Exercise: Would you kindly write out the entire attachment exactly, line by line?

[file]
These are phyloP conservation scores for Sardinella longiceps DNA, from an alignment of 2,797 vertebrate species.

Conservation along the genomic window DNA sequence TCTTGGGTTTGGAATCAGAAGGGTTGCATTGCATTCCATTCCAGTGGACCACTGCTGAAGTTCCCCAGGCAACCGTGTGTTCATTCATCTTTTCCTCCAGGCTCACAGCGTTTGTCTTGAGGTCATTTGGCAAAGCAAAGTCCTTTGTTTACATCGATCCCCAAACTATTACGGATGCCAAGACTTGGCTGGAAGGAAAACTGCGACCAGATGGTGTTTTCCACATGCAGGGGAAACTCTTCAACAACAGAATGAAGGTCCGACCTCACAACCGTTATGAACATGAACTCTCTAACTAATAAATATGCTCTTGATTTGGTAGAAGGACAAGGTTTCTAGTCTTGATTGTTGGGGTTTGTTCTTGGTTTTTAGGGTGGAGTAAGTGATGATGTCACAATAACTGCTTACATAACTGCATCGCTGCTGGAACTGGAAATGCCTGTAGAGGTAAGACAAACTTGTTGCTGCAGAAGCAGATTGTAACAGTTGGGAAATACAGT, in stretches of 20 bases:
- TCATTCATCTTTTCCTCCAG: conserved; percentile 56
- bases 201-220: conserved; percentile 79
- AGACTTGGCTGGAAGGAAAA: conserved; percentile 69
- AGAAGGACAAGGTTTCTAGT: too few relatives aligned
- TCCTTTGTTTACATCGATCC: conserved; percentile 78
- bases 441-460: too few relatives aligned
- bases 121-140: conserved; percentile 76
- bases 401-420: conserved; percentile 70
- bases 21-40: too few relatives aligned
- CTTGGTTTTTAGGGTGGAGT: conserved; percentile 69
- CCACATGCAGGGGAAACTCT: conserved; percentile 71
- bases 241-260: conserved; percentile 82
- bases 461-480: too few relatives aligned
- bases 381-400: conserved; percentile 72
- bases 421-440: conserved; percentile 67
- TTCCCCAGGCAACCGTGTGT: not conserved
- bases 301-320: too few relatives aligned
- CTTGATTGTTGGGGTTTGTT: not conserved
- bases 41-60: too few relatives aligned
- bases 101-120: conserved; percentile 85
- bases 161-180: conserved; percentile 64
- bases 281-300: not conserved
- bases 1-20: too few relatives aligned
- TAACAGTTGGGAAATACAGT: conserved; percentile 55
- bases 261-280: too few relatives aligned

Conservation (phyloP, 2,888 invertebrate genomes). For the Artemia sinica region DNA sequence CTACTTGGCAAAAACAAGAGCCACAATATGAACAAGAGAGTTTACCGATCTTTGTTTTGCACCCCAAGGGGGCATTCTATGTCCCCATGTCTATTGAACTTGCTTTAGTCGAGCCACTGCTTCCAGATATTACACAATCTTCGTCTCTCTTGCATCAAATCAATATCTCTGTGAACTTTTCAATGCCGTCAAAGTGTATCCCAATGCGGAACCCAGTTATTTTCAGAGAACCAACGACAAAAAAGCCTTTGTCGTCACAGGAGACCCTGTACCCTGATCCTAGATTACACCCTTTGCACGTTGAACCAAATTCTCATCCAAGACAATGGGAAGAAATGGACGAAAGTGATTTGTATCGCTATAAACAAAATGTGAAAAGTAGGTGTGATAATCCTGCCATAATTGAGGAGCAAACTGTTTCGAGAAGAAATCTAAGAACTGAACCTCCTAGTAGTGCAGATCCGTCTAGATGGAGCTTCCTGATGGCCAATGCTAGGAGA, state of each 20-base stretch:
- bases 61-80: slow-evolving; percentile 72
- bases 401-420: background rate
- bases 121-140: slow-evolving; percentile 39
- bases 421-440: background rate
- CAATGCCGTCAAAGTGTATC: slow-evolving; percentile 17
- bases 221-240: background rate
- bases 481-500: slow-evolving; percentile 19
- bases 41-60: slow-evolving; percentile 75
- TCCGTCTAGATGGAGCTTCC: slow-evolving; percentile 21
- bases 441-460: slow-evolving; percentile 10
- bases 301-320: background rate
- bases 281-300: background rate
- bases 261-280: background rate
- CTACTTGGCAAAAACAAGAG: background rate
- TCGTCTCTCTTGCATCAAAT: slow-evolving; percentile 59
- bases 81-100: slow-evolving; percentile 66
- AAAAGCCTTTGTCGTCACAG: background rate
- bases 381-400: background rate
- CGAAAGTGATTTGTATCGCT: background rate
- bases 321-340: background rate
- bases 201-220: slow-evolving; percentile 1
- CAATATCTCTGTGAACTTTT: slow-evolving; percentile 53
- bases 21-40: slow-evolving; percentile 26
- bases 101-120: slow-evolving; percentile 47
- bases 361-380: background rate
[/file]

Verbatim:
These are phyloP conservation scores for Sardinella longiceps DNA, from an alignment of 2,797 vertebrate species.

Conservation along the genomic window DNA sequence TCTTGGGTTTGGAATCAGAAGGGTTGCATTGCATTCCATTCCAGTGGACCACTGCTGAAGTTCCCCAGGCAACCGTGTGTTCATTCATCTTTTCCTCCAGGCTCACAGCGTTTGTCTTGAGGTCATTTGGCAAAGCAAAGTCCTTTGTTTACATCGATCCCCAAACTATTACGGATGCCAAGACTTGGCTGGAAGGAAAACTGCGACCAGATGGTGTTTTCCACATGCAGGGGAAACTCTTCAACAACAGAATGAAGGTCCGACCTCACAACCGTTATGAACATGAACTCTCTAACTAATAAATATGCTCTTGATTTGGTAGAAGGACAAGGTTTCTAGTCTTGATTGTTGGGGTTTGTTCTTGGTTTTTAGGGTGGAGTAAGTGATGATGTCACAATAACTGCTTACATAACTGCATCGCTGCTGGAACTGGAAATGCCTGTAGAGGTAAGACAAACTTGTTGCTGCAGAAGCAGATTGTAACAGTTGGGAAATACAGT, in stretches of 20 bases:
- TCATTCATCTTTTCCTCCAG: conserved; percentile 56
- bases 201-220: conserved; percentile 79
- AGACTTGGCTGGAAGGAAAA: conserved; percentile 69
- AGAAGGACAAGGTTTCTAGT: too few relatives aligned
- TCCTTTGTTTACATCGATCC: conserved; percentile 78
- bases 441-460: too few relatives aligned
- bases 121-140: conserved; percentile 76
- bases 401-420: conserved; percentile 70
- bases 21-40: too few relatives aligned
- CTTGGTTTTTAGGGTGGAGT: conserved; percentile 69
- CCACATGCAGGGGAAACTCT: conserved; percentile 71
- bases 241-260: conserved; percentile 82
- bases 461-480: too few relatives aligned
- bases 381-400: conserved; percentile 72
- bases 421-440: conserved; percentile 67
- TTCCCCAGGCAACCGTGTGT: not conserved
- bases 301-320: too few relatives aligned
- CTTGATTGTTGGGGTTTGTT: not conserved
- bases 41-60: too few relatives aligned
- bases 101-120: conserved; percentile 85
- bases 161-180: conserved; percentile 64
- bases 281-300: not conserved
- bases 1-20: too few relatives aligned
- TAACAGTTGGGAAATACAGT: conserved; percentile 55
- bases 261-280: too few relatives aligned

Conservation (phyloP, 2,888 invertebrate genomes). For the Artemia sinica region DNA sequence CTACTTGGCAAAAACAAGAGCCACAATATGAACAAGAGAGTTTACCGATCTTTGTTTTGCACCCCAAGGGGGCATTCTATGTCCCCATGTCTATTGAACTTGCTTTAGTCGAGCCACTGCTTCCAGATATTACACAATCTTCGTCTCTCTTGCATCAAATCAATATCTCTGTGAACTTTTCAATGCCGTCAAAGTGTATCCCAATGCGGAACCCAGTTATTTTCAGAGAACCAACGACAAAAAAGCCTTTGTCGTCACAGGAGACCCTGTACCCTGATCCTAGATTACACCCTTTGCACGTTGAACCAAATTCTCATCCAAGACAATGGGAAGAAATGGACGAAAGTGATTTGTATCGCTATAAACAAAATGTGAAAAGTAGGTGTGATAATCCTGCCATAATTGAGGAGCAAACTGTTTCGAGAAGAAATCTAAGAACTGAACCTCCTAGTAGTGCAGATCCGTCTAGATGGAGCTTCCTGATGGCCAATGCTAGGAGA, state of each 20-base stretch:
- bases 61-80: slow-evolving; percentile 72
- bases 401-420: background rate
- bases 121-140: slow-evolving; percentile 39
- bases 421-440: background rate
- CAATGCCGTCAAAGTGTATC: slow-evolving; percentile 17
- bases 221-240: background rate
- bases 481-500: slow-evolving; percentile 19
- bases 41-60: slow-evolving; percentile 75
- TCCGTCTAGATGGAGCTTCC: slow-evolving; percentile 21
- bases 441-460: slow-evolving; percentile 10
- bases 301-320: background rate
- bases 281-300: background rate
- bases 261-280: background rate
- CTACTTGGCAAAAACAAGAG: background rate
- TCGTCTCTCTTGCATCAAAT: slow-evolving; percentile 59
- bases 81-100: slow-evolving; percentile 66
- AAAAGCCTTTGTCGTCACAG: background rate
- bases 381-400: background rate
- CGAAAGTGATTTGTATCGCT: background rate
- bases 321-340: background rate
- bases 201-220: slow-evolving; percentile 1
- CAATATCTCTGTGAACTTTT: slow-evolving; percentile 53
- bases 21-40: slow-evolving; percentile 26
- bases 101-120: slow-evolving; percentile 47
- bases 361-380: background rate